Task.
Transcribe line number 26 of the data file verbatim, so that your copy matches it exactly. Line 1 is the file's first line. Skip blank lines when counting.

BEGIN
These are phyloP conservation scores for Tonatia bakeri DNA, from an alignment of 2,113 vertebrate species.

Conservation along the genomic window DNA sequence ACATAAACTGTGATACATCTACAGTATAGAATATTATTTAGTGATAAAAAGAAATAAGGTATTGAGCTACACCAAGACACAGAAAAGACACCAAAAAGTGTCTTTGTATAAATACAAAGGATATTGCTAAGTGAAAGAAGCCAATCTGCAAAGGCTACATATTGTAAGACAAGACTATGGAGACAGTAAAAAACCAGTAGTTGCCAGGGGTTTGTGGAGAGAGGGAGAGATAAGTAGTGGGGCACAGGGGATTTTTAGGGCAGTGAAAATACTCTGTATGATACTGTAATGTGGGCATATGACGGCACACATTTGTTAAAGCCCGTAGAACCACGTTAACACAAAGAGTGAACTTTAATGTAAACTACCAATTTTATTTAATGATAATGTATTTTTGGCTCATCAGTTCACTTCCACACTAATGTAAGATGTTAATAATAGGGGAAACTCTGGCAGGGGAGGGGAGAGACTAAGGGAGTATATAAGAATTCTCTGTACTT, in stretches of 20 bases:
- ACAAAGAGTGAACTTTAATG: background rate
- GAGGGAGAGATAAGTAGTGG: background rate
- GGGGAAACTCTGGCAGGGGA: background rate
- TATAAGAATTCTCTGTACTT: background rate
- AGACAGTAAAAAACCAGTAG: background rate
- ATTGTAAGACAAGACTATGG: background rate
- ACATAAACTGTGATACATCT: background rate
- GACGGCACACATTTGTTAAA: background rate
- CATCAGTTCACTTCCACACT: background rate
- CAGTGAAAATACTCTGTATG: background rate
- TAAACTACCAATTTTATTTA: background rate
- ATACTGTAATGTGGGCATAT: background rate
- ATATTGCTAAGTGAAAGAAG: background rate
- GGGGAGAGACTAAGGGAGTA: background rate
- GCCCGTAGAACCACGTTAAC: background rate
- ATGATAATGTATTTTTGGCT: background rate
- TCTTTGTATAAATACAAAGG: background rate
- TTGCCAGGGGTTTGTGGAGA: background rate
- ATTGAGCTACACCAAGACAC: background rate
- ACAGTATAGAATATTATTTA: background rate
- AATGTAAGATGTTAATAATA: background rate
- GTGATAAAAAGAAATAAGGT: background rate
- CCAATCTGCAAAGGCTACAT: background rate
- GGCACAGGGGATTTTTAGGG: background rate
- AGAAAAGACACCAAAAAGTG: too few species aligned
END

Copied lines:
- GGCACAGGGGATTTTTAGGG: background rate